Fort Pulaski and the Beach

When you’re with two full-blooded Poles and two half-blooded Poles and you’re near a fort named after a Pole, there’s only one thing to do: visit said fort.

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Named for the Polish hero of the American Revolution, Kazimierz Michał Wacław Wiktor Pułaski, the fort named for him represented a turning point in the history of fortifications: it was the first real bombardment of a fort with rifled cannon fire, and compared to the traditional smooth-bore cannon, the new rifled cannon and bullet-shaped shot proved highly effective. The outer wall was breached with cannon fire from positions over a mile away, and the damaged area is still visible due to the different shade of bricks Union soldiers used in repairing the damage.

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And still shells remain lodged in the wall.

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Of course, none of this was of any interest to either the Boy or the Girl. They were happy just to run about the parade ground, climb on cannons, and investigate large mysterious openings in the fortifications.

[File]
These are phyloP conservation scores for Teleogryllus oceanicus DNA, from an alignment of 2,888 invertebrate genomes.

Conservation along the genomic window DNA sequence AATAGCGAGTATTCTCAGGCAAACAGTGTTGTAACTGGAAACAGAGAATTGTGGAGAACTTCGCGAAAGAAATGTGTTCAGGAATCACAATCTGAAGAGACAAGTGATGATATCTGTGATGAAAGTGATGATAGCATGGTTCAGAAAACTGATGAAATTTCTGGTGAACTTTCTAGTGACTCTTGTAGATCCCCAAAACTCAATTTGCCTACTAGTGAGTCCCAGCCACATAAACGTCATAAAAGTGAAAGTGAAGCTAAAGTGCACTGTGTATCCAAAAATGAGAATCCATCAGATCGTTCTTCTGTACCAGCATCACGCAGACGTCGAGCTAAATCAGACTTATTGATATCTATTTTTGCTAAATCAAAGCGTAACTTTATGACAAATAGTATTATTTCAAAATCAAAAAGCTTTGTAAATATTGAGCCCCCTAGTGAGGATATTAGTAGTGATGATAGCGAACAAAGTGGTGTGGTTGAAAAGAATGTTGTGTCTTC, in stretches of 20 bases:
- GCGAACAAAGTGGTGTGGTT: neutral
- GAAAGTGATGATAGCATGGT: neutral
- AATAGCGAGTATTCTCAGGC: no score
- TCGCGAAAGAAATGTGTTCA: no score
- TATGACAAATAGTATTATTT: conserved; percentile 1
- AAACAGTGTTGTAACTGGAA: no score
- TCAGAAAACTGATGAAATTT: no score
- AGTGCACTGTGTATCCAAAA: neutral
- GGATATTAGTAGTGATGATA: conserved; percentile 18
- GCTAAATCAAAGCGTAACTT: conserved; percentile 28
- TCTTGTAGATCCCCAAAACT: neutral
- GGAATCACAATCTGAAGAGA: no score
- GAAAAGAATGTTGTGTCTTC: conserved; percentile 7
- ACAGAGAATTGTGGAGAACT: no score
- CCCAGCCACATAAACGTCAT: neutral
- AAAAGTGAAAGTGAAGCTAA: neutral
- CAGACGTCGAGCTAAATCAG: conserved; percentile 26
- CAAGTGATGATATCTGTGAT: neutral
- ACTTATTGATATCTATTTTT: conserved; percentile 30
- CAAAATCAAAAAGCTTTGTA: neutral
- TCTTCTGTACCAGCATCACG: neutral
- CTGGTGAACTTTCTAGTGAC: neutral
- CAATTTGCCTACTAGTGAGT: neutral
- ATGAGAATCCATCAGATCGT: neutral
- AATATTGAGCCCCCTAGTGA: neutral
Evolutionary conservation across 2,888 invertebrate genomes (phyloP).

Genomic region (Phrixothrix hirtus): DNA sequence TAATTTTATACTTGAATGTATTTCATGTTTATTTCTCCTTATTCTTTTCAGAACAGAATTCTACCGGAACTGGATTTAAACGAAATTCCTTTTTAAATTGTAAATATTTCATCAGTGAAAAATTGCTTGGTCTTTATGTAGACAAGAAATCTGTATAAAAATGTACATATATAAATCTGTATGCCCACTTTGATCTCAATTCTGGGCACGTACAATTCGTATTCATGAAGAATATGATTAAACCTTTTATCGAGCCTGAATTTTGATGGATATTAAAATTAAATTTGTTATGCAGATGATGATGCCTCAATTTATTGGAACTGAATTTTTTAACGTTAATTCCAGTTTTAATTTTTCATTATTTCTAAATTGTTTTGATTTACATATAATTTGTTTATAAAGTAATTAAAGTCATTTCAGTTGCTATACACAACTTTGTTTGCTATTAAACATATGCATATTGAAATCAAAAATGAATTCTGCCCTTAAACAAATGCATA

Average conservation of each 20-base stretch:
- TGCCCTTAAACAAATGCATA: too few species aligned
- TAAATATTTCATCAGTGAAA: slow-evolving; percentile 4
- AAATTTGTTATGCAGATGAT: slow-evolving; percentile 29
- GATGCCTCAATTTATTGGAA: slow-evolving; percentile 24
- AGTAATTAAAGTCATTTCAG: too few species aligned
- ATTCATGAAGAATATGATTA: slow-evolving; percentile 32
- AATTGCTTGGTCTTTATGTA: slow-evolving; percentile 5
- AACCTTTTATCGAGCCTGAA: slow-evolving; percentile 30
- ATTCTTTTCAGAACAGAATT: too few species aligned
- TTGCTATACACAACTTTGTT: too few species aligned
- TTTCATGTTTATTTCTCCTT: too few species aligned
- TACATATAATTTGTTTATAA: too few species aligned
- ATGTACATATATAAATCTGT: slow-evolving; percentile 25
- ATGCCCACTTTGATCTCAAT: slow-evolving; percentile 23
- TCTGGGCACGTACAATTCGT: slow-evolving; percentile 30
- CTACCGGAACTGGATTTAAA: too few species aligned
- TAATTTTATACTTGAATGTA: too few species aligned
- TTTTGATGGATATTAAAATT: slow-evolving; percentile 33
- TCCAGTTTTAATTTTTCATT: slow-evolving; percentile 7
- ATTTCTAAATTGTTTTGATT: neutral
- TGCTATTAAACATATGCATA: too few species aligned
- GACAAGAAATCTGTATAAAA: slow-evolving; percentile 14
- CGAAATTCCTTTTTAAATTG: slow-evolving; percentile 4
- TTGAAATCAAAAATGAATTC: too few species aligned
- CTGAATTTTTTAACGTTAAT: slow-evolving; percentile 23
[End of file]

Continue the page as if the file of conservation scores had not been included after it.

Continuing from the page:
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We took a walk about the fort, heading out to the Cockspur Island Lighthouse, which has not been in use for over a hundred years — a little bit of history sitting on an oyster- and mussel-shell bed.

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Along the way, we saw why: with the river dredged for such huge container ships, a small lighthouse would be a joke today, and as the dredging began before the turn of the century, the lighthouses’ useful days were certainly finite.

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Still, none of this was of any interest to the kids. What was of interest, and what we regretted putting off until the very end, was the beach. Cold, windy, yet still irresistible.

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